We publish the best crime novels in existence. A brash claim? You bet it is. But our award-winning, critically acclaimed authors prove it with each and every one of their amazing books.
We’ve got it all: psychological thrillers, murder mysteries, international espionage, and police procedurals from established masters of the craft – as well as premiere books from new voices who are sure to become crime fiction stars.
Life is short – don’t waste your time on bad books. Browse through our fantastic library of unmissable mysteries, terrific thrillers and compelling crime novels – then pick up one of the best books you’ll ever read.
Robert Dunn is the author of Dead Man’s Badge, the gritty story of a felon who takes the place of his dead twin brother, the Chief of Police of a violent border town.
The audiobook edition. Crook Longview Moody takes the place of his dead brother as the Police Chief of a border town being terrorized by a drug cartel.
British spy Katy Touchfeather is back, assigned to bring down a gold smuggling ring.
Memphis homicide detectives J.W. Ragsdale and Tyrone Walker are back... taking on a cowboy preacher, a vicious street gang, and a killer who talks to ghosts.
The Preacher brings his high-stakes game of death and justice to a California casino that's the temple for a deadly cult led by a brilliant psychopath with horrific intentions.
Patrick McLean, author of THE SOAK, introduces the Nap time Dodge.
It’s been a thrilling few weeks here at Brash Books, and we’re blasting into July…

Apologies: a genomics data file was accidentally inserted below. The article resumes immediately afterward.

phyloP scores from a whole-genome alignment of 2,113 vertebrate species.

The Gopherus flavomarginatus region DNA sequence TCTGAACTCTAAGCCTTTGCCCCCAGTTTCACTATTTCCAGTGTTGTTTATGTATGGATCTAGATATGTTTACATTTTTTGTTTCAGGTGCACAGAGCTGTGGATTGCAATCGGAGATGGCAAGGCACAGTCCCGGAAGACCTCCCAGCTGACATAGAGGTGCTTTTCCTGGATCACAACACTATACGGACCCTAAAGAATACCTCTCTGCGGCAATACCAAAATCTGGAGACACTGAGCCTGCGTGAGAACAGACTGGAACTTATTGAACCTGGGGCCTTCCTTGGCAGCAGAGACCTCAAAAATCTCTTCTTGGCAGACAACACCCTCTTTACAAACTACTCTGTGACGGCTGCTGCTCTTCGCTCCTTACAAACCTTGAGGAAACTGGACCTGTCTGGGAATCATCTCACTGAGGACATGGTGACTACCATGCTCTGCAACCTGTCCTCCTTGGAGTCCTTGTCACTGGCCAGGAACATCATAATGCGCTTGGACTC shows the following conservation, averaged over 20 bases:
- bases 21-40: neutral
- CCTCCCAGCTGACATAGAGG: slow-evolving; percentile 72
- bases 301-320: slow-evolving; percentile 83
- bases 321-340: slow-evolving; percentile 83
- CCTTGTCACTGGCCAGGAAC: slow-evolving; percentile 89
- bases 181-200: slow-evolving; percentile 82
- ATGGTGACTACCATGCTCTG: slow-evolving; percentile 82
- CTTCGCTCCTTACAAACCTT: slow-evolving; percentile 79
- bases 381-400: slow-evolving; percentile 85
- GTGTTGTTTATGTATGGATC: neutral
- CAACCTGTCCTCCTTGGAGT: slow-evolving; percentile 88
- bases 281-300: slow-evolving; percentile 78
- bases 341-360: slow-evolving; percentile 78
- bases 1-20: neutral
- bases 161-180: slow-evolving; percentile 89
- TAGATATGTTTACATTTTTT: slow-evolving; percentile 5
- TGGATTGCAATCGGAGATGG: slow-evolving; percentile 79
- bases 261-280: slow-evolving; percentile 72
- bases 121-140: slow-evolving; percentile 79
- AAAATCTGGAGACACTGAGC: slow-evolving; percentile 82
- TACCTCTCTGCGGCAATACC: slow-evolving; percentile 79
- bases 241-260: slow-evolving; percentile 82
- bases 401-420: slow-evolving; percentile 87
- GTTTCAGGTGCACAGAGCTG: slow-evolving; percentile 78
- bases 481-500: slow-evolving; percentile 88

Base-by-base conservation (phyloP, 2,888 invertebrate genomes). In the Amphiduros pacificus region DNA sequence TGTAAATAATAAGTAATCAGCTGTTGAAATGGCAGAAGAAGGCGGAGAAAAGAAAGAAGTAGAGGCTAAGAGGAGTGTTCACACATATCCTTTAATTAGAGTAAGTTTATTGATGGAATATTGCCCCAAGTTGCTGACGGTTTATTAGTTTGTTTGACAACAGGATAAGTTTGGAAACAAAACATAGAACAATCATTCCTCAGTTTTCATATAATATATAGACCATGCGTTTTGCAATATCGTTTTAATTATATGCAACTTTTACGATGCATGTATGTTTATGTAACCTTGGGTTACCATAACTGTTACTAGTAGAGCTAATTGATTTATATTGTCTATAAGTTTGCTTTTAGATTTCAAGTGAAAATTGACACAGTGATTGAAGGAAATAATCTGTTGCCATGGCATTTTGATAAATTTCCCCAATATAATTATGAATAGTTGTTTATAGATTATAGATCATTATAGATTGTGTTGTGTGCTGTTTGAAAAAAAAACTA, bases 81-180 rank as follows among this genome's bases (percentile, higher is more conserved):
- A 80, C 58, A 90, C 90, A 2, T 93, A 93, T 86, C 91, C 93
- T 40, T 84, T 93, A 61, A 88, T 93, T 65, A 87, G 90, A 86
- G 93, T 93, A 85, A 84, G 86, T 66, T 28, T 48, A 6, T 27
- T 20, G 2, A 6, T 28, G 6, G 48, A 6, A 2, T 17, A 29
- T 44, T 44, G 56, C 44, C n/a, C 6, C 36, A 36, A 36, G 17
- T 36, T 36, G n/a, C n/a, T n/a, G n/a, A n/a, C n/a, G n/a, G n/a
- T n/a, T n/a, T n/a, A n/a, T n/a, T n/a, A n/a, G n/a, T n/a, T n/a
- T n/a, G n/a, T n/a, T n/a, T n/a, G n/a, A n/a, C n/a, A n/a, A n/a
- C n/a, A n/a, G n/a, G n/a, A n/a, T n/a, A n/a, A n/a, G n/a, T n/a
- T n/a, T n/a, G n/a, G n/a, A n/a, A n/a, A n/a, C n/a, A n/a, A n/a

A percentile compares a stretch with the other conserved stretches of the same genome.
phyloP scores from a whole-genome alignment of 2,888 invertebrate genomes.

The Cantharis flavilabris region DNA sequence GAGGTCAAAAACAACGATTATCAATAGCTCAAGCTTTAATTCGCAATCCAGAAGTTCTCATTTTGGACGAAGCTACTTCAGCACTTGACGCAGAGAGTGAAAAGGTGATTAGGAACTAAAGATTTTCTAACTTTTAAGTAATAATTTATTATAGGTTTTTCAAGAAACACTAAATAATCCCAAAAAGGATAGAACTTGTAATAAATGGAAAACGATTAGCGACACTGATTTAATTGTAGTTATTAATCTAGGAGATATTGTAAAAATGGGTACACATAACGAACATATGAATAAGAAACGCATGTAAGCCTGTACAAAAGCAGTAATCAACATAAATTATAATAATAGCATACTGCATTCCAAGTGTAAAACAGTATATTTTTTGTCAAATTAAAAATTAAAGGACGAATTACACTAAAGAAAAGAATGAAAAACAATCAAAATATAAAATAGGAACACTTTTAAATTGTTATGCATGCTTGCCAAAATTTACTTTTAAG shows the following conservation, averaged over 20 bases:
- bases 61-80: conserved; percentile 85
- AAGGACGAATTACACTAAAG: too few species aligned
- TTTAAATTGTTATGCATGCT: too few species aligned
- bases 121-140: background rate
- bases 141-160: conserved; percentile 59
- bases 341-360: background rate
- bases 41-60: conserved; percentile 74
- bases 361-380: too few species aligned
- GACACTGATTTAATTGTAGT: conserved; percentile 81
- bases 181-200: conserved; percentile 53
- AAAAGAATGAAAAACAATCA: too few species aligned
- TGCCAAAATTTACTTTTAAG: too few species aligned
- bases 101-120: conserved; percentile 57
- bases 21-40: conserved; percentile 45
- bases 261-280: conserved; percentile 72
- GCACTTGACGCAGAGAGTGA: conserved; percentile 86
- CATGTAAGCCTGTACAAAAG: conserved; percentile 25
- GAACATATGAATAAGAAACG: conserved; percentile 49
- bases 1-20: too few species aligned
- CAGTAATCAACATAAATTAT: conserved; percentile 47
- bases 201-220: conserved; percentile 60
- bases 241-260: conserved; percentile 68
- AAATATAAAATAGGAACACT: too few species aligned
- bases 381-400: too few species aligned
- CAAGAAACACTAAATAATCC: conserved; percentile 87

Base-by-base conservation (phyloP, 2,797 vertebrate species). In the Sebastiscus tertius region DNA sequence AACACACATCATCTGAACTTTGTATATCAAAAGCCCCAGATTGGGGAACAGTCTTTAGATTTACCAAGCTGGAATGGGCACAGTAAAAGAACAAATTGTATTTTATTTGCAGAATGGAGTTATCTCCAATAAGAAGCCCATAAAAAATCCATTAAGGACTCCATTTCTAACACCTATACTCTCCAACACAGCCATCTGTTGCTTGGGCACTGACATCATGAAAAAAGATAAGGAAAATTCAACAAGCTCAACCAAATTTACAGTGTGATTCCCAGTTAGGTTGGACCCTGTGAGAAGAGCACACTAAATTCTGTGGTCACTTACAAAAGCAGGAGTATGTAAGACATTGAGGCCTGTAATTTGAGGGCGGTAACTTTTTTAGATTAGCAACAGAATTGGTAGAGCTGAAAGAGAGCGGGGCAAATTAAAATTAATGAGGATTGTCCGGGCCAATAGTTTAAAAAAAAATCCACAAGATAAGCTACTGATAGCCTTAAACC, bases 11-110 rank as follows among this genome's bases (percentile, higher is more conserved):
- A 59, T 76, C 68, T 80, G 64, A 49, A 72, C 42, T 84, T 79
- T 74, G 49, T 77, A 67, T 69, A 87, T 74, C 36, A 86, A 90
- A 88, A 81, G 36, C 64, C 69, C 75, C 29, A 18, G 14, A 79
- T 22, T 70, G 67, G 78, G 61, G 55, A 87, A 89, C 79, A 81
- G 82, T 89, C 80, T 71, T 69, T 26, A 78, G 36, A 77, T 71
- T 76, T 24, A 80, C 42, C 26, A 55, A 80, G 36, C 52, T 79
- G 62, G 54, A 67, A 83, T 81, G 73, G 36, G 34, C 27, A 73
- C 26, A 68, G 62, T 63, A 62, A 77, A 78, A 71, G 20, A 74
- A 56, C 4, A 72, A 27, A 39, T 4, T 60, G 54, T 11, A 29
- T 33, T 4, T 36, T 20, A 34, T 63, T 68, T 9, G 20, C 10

Bill Crider’s two children will miss him. Fellow writers will miss him. Readers too will miss him, but we have his many, many books.
Author Leo W. Bank’s debut crime novel Double Wide has scored a rare double-header from the Western Writers of America by winning two 2018 Spur Awards, the “Oscar” of western fiction.
Jimmy Sangster was an amazing writer. He was one of the best screenwriters for Hammer’s horror movies, and he was all over U.S. TV in the ’70s (check out his IMDb entry). He also wrote novels, several of which I read and enjoyed, including two about a spy named Katy Touchfeather.
Road to Paradise was an especially difficult one to put together, making me flex narrative muscles – characterization depths – that I hadn’t before or since. I think of it as a kind of deadpan tragedy, with some blood-spattered redemption by journey’s end.
Brash Books will publish my first novel, Double Wide, on Nov 1. I wrote the first version of it in the 1980s. What are we looking at here, more than three decades? Sounds about right…